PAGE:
Okay, I winced when the screen promised the greatest outreach opportunity in 2,000 years. As a pastor, I'd like to believe it; as a journalist, I'm skeptical. Two hours later, I was wondering if it might be true. Certainly, The Passion of the Christ is our greatest opportunity this year to share our faith, if we can get past the hype.
Mel Gibson's movie is already generating lots of buzz—some good, some bad—and you have no doubt seen the reports. Did the Pope endorse the film? Does the movie blame the Jews for killing Jesus? Beyond that, there's the issue of violence. The beating, the nailing, the bloodletting usually completed in about 10 minutes in most tellings of the Crucifixion is stretched to two hours. And though the depiction is truly masterful, it is painful. It is relentless. I should have known that when I saw the stacks of tissue boxes at the auditorium entrance at Willow Creek Community Church a couple of weeks ago. Gibson brought the film to the heartland—as he has to churches in Florida and California and Kansas and other non-traditional venues—hoping to generate a church leader-led groundswell. The Hollywood-NewYork establishment wouldn't get it, Gibson's church-promotion liasons said.
But the pastors did. More than 4,000 invited guests survived the security checks designed to keep traditional media out of the screening. They wept at the appropriate places and, if they were like me, looked away when the flogging was too real. Whatever the theologians may think of Gibson's interpretation, he got this right: Jesus suffered, and for once, unlike in our sanitized, Easter-cantata, ketchup-for-blood crucifixions, we suffered with him.
At the Chicago screening, Willow Creek pastor Bill Hybels, who hosted the event, came on stage and gently led in prayer as the stunned crowd required several minutes to recover. Later, they gave Mel Gibson a standing ovation.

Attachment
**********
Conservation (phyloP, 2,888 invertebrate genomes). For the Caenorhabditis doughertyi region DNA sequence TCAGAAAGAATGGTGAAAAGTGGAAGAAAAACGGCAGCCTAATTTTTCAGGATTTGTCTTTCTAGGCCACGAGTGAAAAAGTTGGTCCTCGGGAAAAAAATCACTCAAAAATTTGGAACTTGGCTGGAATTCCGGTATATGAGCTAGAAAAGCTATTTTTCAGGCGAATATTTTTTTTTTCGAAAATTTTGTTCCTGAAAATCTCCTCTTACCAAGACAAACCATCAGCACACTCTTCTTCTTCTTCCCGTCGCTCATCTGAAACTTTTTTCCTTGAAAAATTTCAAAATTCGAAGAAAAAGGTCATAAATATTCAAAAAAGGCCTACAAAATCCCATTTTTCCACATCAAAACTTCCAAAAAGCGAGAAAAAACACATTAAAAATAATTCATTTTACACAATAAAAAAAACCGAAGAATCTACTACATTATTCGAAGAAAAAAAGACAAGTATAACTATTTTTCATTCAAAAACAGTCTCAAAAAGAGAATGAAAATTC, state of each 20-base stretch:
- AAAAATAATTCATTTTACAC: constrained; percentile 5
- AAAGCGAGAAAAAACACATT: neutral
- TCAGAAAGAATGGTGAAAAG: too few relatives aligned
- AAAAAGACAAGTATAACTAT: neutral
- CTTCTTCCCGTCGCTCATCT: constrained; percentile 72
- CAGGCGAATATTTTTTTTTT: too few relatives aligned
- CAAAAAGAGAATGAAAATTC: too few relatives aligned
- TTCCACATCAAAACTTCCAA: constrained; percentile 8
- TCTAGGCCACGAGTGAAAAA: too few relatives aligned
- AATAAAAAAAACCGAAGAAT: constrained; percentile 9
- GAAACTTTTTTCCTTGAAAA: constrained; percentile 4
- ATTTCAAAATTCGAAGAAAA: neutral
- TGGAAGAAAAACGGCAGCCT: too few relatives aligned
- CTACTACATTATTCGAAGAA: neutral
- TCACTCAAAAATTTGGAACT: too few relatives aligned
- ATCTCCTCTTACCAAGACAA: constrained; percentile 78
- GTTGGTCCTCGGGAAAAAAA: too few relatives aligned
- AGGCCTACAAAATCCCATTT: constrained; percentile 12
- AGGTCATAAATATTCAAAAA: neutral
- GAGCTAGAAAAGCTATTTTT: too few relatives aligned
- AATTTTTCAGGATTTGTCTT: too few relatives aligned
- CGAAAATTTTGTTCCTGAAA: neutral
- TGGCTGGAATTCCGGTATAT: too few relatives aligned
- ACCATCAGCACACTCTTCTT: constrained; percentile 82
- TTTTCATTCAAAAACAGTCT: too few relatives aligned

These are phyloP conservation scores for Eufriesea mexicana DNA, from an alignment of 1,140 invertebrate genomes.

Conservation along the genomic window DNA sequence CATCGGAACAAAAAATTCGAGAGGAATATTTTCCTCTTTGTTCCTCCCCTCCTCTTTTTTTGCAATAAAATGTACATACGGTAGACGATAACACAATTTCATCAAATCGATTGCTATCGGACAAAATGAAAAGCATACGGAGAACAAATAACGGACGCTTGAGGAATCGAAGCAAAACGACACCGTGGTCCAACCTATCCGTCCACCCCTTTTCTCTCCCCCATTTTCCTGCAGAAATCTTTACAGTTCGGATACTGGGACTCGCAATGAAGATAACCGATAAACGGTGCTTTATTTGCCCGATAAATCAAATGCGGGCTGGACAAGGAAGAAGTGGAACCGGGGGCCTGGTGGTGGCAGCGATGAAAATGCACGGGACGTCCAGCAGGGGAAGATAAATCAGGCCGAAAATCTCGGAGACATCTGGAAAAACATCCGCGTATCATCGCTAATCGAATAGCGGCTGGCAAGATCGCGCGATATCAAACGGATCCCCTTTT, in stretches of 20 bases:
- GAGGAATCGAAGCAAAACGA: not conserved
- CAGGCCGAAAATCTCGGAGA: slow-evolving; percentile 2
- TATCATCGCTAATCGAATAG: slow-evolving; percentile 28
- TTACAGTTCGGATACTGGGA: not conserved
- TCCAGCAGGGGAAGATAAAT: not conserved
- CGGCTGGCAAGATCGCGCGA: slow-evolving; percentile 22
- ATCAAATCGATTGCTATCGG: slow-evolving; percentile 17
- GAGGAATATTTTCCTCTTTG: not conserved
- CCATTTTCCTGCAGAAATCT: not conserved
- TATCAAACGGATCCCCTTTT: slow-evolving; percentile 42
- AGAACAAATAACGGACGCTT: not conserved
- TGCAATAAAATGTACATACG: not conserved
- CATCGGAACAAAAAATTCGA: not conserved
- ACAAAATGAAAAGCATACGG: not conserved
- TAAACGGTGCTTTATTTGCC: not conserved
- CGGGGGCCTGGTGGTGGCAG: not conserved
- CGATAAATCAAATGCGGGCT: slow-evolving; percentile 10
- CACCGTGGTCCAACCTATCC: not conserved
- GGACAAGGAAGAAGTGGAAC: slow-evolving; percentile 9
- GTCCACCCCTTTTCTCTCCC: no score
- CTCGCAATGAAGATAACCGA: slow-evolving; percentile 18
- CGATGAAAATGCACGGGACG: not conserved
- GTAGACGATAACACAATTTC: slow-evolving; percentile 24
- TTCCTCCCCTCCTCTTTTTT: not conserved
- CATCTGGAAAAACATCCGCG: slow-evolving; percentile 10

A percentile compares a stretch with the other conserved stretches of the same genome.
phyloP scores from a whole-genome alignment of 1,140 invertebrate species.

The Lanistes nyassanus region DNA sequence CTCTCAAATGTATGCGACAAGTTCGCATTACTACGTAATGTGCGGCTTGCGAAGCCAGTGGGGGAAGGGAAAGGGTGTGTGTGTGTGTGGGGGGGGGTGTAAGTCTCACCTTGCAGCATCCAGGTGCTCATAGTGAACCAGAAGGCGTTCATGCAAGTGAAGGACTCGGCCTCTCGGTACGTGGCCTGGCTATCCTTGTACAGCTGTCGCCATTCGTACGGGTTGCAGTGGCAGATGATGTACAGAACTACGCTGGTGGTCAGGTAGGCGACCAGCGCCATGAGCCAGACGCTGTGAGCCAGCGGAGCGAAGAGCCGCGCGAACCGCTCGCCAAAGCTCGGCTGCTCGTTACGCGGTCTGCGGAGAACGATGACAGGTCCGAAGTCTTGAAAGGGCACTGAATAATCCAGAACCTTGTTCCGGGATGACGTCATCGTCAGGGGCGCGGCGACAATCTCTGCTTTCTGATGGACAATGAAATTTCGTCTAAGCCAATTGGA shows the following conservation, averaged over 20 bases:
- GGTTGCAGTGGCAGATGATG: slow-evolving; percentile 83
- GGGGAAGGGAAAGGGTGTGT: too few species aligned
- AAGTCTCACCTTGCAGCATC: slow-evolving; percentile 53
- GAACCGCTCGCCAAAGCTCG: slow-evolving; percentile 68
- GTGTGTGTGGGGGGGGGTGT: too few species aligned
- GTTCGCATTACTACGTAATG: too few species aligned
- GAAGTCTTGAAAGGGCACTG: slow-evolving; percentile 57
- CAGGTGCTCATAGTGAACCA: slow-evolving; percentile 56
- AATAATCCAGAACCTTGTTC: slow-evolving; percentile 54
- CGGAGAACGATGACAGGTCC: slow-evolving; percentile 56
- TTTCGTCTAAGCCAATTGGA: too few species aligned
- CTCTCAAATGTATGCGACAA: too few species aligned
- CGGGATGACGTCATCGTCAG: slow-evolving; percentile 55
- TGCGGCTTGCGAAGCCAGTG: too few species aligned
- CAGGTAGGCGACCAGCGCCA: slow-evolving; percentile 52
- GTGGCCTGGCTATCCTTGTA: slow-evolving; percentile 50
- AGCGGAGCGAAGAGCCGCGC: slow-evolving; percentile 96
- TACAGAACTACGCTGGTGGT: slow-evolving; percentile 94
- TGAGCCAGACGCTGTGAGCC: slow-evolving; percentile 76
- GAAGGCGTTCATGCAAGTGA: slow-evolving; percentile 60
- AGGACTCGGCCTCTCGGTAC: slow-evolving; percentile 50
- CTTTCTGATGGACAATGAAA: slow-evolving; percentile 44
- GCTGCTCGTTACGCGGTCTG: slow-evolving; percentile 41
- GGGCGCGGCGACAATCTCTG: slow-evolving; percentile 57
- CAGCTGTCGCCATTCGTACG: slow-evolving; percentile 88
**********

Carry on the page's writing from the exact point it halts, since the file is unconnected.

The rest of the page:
The grassroots approach is already having some effect. In anticipation of the February 25 debut (Ash Wednesday), some large churches in Texas and Kansas have rented out theaters for multiple screenings. First Family Church in Kansas City plans to hold prayer sessions after each showing. And USA Today reports presales of tickets for The Passion was the number one seller on Fandango, an online service, with 19 percent of sales last week. Gibson's promoter urged pastors at the Chicago preview to take their youth groups. They have posted a permission form online, which will be needed for those under age 17 to attend the R-rated film. There is no sex in this one, but it is gruesome. Gibson told the crowd he didn't feel children under age 10 should see it. In my humble opinion, there will be plenty of adults who can't handle the brutality. One Texas reviewer, Jody Dean of KTVY, said, even in urging his audience to see the film, that this is not a movie anyone will like—or love. "No one will eat popcorn during this movie." The reviewer said, "I wanted to vomit. It hits that hard."
Gibson, who invested $25 million of his own money to make the film, is to be credited with his presentation of Jesus as The Christ. He allowed Jesus to declare himself "The way, the truth, and the life," as in John 14:6; and to complete the verse: "No one comes to the Father except through me." (No wonder he didn't hold the premiere in Hollywood.) Gibson was a lapsed Catholic, away from his faith 17 years, when he had a spiritual renewal a decade ago. He began work on this project almost immediately, immersing himself in the Gospels and many religious writings. Although he doesn't use much of the terminology of evangelical Christianity, Gibson's faith commitment is apparent. In producing The Passion, he sought to be faithful to the Gospel accounts, he said. He consulted with a broad range of theologians during production, and has received endorsements from conservative and liberal scholars alike.